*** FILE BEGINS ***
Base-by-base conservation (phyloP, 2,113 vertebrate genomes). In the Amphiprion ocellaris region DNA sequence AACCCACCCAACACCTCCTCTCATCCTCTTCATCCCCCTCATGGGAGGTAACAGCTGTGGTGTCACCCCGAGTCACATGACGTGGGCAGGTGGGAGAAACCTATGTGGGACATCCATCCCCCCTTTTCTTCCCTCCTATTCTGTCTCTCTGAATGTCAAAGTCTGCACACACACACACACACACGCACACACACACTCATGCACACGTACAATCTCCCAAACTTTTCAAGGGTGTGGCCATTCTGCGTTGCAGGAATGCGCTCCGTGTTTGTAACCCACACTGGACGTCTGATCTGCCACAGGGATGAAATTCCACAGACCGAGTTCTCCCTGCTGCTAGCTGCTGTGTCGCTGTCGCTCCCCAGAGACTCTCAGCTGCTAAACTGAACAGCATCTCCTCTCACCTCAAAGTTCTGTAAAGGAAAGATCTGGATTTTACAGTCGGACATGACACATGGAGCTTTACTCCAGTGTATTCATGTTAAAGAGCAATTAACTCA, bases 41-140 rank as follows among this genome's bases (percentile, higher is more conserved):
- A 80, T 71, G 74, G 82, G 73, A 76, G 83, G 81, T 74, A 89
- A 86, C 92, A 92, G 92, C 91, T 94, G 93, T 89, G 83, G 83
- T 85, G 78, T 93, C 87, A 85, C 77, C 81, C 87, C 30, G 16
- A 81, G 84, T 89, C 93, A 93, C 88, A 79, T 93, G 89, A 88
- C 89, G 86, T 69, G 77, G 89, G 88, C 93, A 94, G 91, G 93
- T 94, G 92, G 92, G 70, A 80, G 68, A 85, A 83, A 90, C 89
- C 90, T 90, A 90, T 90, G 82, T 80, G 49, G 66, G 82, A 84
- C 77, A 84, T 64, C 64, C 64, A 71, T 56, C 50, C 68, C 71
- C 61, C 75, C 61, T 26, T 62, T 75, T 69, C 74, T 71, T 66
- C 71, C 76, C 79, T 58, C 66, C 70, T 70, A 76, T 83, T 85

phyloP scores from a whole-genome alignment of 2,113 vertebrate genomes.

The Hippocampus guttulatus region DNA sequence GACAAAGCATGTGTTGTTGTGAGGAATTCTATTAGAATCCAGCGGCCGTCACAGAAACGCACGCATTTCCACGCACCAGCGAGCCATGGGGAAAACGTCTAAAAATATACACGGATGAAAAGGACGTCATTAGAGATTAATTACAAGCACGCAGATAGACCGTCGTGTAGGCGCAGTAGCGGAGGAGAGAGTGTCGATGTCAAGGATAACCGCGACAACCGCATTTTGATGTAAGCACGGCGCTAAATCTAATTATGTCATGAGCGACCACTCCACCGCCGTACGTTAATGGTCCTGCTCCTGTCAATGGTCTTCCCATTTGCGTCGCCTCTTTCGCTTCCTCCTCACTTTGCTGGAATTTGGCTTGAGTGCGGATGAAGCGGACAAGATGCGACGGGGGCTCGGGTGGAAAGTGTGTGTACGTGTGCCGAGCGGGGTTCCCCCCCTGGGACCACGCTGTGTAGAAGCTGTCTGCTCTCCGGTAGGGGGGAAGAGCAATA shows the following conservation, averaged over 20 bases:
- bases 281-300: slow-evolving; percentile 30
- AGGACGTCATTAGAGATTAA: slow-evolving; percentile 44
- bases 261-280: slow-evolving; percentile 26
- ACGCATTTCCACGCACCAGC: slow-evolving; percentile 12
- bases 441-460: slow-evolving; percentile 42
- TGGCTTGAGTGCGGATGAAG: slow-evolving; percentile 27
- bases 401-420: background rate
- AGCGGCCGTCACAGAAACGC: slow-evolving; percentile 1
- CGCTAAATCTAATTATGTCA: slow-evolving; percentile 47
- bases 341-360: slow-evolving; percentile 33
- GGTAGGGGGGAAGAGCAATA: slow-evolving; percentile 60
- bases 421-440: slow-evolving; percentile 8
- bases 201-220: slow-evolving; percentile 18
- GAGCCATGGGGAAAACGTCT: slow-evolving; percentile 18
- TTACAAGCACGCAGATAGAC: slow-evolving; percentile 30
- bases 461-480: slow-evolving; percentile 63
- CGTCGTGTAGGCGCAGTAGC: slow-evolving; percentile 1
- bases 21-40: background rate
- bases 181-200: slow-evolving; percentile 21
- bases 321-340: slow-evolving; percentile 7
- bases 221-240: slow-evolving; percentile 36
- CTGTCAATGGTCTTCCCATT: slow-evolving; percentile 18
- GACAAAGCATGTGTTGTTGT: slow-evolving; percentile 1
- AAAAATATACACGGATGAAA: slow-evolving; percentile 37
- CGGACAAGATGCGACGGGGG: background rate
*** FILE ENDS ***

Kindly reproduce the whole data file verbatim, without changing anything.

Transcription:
Base-by-base conservation (phyloP, 2,113 vertebrate genomes). In the Amphiprion ocellaris region DNA sequence AACCCACCCAACACCTCCTCTCATCCTCTTCATCCCCCTCATGGGAGGTAACAGCTGTGGTGTCACCCCGAGTCACATGACGTGGGCAGGTGGGAGAAACCTATGTGGGACATCCATCCCCCCTTTTCTTCCCTCCTATTCTGTCTCTCTGAATGTCAAAGTCTGCACACACACACACACACACGCACACACACACTCATGCACACGTACAATCTCCCAAACTTTTCAAGGGTGTGGCCATTCTGCGTTGCAGGAATGCGCTCCGTGTTTGTAACCCACACTGGACGTCTGATCTGCCACAGGGATGAAATTCCACAGACCGAGTTCTCCCTGCTGCTAGCTGCTGTGTCGCTGTCGCTCCCCAGAGACTCTCAGCTGCTAAACTGAACAGCATCTCCTCTCACCTCAAAGTTCTGTAAAGGAAAGATCTGGATTTTACAGTCGGACATGACACATGGAGCTTTACTCCAGTGTATTCATGTTAAAGAGCAATTAACTCA, bases 41-140 rank as follows among this genome's bases (percentile, higher is more conserved):
- A 80, T 71, G 74, G 82, G 73, A 76, G 83, G 81, T 74, A 89
- A 86, C 92, A 92, G 92, C 91, T 94, G 93, T 89, G 83, G 83
- T 85, G 78, T 93, C 87, A 85, C 77, C 81, C 87, C 30, G 16
- A 81, G 84, T 89, C 93, A 93, C 88, A 79, T 93, G 89, A 88
- C 89, G 86, T 69, G 77, G 89, G 88, C 93, A 94, G 91, G 93
- T 94, G 92, G 92, G 70, A 80, G 68, A 85, A 83, A 90, C 89
- C 90, T 90, A 90, T 90, G 82, T 80, G 49, G 66, G 82, A 84
- C 77, A 84, T 64, C 64, C 64, A 71, T 56, C 50, C 68, C 71
- C 61, C 75, C 61, T 26, T 62, T 75, T 69, C 74, T 71, T 66
- C 71, C 76, C 79, T 58, C 66, C 70, T 70, A 76, T 83, T 85

phyloP scores from a whole-genome alignment of 2,113 vertebrate genomes.

The Hippocampus guttulatus region DNA sequence GACAAAGCATGTGTTGTTGTGAGGAATTCTATTAGAATCCAGCGGCCGTCACAGAAACGCACGCATTTCCACGCACCAGCGAGCCATGGGGAAAACGTCTAAAAATATACACGGATGAAAAGGACGTCATTAGAGATTAATTACAAGCACGCAGATAGACCGTCGTGTAGGCGCAGTAGCGGAGGAGAGAGTGTCGATGTCAAGGATAACCGCGACAACCGCATTTTGATGTAAGCACGGCGCTAAATCTAATTATGTCATGAGCGACCACTCCACCGCCGTACGTTAATGGTCCTGCTCCTGTCAATGGTCTTCCCATTTGCGTCGCCTCTTTCGCTTCCTCCTCACTTTGCTGGAATTTGGCTTGAGTGCGGATGAAGCGGACAAGATGCGACGGGGGCTCGGGTGGAAAGTGTGTGTACGTGTGCCGAGCGGGGTTCCCCCCCTGGGACCACGCTGTGTAGAAGCTGTCTGCTCTCCGGTAGGGGGGAAGAGCAATA shows the following conservation, averaged over 20 bases:
- bases 281-300: slow-evolving; percentile 30
- AGGACGTCATTAGAGATTAA: slow-evolving; percentile 44
- bases 261-280: slow-evolving; percentile 26
- ACGCATTTCCACGCACCAGC: slow-evolving; percentile 12
- bases 441-460: slow-evolving; percentile 42
- TGGCTTGAGTGCGGATGAAG: slow-evolving; percentile 27
- bases 401-420: background rate
- AGCGGCCGTCACAGAAACGC: slow-evolving; percentile 1
- CGCTAAATCTAATTATGTCA: slow-evolving; percentile 47
- bases 341-360: slow-evolving; percentile 33
- GGTAGGGGGGAAGAGCAATA: slow-evolving; percentile 60
- bases 421-440: slow-evolving; percentile 8
- bases 201-220: slow-evolving; percentile 18
- GAGCCATGGGGAAAACGTCT: slow-evolving; percentile 18
- TTACAAGCACGCAGATAGAC: slow-evolving; percentile 30
- bases 461-480: slow-evolving; percentile 63
- CGTCGTGTAGGCGCAGTAGC: slow-evolving; percentile 1
- bases 21-40: background rate
- bases 181-200: slow-evolving; percentile 21
- bases 321-340: slow-evolving; percentile 7
- bases 221-240: slow-evolving; percentile 36
- CTGTCAATGGTCTTCCCATT: slow-evolving; percentile 18
- GACAAAGCATGTGTTGTTGT: slow-evolving; percentile 1
- AAAAATATACACGGATGAAA: slow-evolving; percentile 37
- CGGACAAGATGCGACGGGGG: background rate